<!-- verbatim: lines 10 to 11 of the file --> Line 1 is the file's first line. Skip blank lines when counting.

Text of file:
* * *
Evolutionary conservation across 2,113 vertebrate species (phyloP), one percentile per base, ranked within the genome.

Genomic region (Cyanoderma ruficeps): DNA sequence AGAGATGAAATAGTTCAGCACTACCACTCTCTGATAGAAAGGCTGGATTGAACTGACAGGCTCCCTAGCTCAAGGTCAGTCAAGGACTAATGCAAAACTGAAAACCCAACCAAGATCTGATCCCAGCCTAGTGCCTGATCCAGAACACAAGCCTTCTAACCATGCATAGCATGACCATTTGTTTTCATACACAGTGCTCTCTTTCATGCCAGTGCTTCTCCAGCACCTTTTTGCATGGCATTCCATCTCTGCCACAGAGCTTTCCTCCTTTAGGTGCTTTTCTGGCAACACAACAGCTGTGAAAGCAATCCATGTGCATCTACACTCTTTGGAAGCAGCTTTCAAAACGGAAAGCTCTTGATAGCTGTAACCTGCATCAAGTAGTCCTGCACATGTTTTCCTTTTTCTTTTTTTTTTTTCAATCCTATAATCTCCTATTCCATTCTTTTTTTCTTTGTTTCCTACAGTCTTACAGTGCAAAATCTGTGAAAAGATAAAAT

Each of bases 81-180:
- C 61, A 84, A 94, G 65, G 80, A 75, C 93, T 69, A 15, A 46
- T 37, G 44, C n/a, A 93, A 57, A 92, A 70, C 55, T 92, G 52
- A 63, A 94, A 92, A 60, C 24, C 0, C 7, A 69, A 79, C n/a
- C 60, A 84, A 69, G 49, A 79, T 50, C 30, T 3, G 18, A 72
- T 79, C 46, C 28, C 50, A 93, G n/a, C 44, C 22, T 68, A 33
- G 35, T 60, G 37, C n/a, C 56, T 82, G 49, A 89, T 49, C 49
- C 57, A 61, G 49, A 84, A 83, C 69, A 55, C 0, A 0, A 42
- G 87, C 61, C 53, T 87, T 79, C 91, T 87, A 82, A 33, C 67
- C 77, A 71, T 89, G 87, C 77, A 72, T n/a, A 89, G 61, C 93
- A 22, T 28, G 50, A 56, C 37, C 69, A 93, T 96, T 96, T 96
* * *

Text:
- C 57, A 61, G 49, A 84, A 83, C 69, A 55, C 0, A 0, A 42
- G 87, C 61, C 53, T 87, T 79, C 91, T 87, A 82, A 33, C 67